In 1998 when I met Jeff, he introduced me to the game of cribbage. He grew up playing this game, while I had never played it. It quickly became a Sunday morning routine along with Jeff’s delicious homemade pancakes. It was also a nice activity to involve both our daughters, who enjoyed playing with us when they were pre-teens. Jeff and I played regularly for a few years and now only play once in a blue moon. Over the years, we also accrued quite a collection of vintage cribbage board and playing cards.
If you’ve never played cribbage and are curious about the rules, click here. If you decide to play, be warned that the odds of attaining the elusive perfect 29 score in a two-player cribbage game are 1 in 216,580, and 1 in 15,028 for 28. Just once, I had a hand of 28, but not really because Jeff counted his hand first and won the game!
A Brief History of Cribbage
British poet, playwright, and gambler Sir John Suckling popularized and described the rules of cribbage in its approximate modern form around 1632. Suckling lost his mother at age 4 and subsequently his father at age 18, inheriting significant wealth that he squandered on travel, women, and gambling. He invented a variation of an earlier Tudor-era game called Noddy, in which only three cards were dealt to each player, no discard, and therefore no crib. The turn-up card was counted in both players’ hands and the game was 31 points. Suckling’s cribbage game introduced the crib and was played with five cards versus today’s six. As for Sir Suckling, he lived a charmed and cursed life, was charged with treason in 1641, fled to France, and committed suicide by taking poison. He died destitute after blowing his inheritance and making disastrous political missteps.
Intriguing Cribbage Facts
- In Dickens’ The Old Curiosity Shop, the eccentric shopkeeper plays cribbage and teaches a young slave girl he dubs “the Marchioness” how to play the game
- During World War II, American submariners played cribbage while passing time patrolling for Japanese ships
- The American Cribbage Congress was founded in January 1980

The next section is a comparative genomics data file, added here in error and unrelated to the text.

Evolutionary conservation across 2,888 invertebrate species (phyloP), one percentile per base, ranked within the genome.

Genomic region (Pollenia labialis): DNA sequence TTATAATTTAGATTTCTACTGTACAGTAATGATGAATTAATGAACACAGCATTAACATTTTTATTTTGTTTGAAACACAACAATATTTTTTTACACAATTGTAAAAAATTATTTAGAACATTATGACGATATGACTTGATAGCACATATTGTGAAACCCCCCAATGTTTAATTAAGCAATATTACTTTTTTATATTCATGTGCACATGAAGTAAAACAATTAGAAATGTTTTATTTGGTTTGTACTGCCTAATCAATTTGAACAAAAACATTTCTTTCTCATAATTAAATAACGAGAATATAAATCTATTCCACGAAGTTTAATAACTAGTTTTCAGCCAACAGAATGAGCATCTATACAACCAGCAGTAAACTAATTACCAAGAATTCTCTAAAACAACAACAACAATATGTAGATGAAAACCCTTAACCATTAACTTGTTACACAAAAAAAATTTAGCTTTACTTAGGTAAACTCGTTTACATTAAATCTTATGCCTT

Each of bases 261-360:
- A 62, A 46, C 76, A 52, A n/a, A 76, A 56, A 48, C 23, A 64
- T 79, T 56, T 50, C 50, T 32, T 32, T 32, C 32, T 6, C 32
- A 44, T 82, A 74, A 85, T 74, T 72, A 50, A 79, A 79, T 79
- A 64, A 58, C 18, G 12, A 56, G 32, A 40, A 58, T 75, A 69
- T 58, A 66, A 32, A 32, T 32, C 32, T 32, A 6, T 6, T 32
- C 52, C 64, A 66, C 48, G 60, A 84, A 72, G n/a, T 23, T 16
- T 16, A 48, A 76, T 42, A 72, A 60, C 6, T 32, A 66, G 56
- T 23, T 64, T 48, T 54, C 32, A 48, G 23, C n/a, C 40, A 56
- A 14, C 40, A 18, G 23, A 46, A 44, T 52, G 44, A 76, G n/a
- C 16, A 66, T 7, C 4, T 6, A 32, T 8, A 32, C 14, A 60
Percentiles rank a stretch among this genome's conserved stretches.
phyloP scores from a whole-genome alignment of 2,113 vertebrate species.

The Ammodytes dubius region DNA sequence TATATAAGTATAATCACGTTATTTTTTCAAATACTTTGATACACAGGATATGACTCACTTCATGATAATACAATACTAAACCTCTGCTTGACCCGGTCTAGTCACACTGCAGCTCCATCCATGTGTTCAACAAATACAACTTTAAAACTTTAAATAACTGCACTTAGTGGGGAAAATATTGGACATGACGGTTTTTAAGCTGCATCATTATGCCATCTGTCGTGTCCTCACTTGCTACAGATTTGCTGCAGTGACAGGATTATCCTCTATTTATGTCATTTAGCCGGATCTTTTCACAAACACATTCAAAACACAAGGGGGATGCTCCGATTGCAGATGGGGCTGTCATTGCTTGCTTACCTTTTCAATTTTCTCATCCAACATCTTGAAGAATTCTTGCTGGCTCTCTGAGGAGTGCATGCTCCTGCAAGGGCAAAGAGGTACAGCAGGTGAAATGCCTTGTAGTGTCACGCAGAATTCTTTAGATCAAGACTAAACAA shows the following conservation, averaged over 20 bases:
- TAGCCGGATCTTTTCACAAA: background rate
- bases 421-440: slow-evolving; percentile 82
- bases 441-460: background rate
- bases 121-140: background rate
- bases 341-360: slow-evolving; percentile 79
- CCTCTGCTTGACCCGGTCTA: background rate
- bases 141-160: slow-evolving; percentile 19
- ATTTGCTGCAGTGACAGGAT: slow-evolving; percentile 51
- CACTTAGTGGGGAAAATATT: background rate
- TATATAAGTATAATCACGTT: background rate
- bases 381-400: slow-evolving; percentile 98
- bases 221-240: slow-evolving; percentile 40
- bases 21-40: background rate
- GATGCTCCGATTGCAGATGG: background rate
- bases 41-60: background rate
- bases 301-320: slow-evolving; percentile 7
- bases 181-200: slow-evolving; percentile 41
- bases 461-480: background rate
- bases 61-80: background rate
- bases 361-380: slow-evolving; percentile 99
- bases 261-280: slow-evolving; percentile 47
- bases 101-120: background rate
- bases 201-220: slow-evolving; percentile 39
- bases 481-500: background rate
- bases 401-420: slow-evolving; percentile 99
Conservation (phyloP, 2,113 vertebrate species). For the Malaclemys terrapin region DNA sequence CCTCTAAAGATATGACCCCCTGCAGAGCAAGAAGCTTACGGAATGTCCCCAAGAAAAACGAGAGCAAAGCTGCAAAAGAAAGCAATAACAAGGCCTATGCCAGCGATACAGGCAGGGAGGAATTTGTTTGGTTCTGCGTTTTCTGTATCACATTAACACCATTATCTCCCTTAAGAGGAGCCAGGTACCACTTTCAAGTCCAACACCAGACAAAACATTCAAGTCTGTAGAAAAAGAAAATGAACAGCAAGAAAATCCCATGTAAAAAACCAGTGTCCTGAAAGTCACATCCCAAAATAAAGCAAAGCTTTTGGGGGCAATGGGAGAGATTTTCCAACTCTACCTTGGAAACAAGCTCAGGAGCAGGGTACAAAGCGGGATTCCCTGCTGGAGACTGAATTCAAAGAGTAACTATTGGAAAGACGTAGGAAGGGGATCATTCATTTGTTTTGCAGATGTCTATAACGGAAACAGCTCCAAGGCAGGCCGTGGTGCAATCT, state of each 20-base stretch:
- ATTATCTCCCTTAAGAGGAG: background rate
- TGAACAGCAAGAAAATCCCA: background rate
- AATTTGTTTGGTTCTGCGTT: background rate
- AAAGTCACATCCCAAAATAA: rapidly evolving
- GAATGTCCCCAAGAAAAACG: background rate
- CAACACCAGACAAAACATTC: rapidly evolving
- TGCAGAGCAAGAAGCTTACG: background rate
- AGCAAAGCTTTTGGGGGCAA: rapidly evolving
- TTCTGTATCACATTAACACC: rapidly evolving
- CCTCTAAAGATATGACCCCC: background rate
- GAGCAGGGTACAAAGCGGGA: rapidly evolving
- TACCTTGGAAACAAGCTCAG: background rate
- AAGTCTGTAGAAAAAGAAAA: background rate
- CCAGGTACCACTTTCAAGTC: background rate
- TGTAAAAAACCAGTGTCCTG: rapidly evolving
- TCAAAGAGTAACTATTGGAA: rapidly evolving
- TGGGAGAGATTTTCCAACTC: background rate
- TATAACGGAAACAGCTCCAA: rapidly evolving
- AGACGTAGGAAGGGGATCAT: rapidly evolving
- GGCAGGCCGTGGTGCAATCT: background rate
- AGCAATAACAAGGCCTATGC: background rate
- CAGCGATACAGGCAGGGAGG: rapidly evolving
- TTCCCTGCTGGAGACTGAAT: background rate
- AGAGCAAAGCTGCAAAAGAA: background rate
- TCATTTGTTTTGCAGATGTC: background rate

- During the 2016 World Series, Cleveland Indians Manager Terry Francona played cribbage daily in the dugout
- At a May 2018 Skinner auction, a 1890s Inupiaq walrus tusk ivory board sold for $1,599
- Every March, the World’s Largest Cribbage Tournament attracts 600-700 players who battle it out at the Sands Regency in Reno, Nevada.
Handcrafted One-of-a-Kind Cribbage Boards
About 15 years ago, Jeff started crafting beautiful, one-of-a-kind cribbage boards from exotic hardwoods and I made handmade leather pouches to store them and hand painted the wood pegs. I made a few boards myself, but mainly helped finish them. It was my idea to include strategically placed gemstones in some of the boards.
Back then, we hand drilled the holes, which was challenging, although they were better aligned than a lot of boards. The business thrived until Jeff got burned out accommodating custom orders. He turned down a few ridiculous requests like a board shaped like the state of Texas. The philosophy behind the boards wasn’t to create kitsch, but beautiful boards crafted from incredibly gorgeous woods and burls. One of his best customers purchased 8-10 boards and we later found out he was in the middle of a divorce – buying cribbage boards was a therapeutic outlet!
Jeff’s New and Improved Cribbage Boards
After Jeff built and rebuilt several CNC machines himself, he streamlined the process of making cribbage boards and perfected drilling the holes. The cribbage boards he makes today are superior both in concept and technique to his boards of yesteryear. Each board is a unique work of art featuring exquisite exotic woods and creative designs.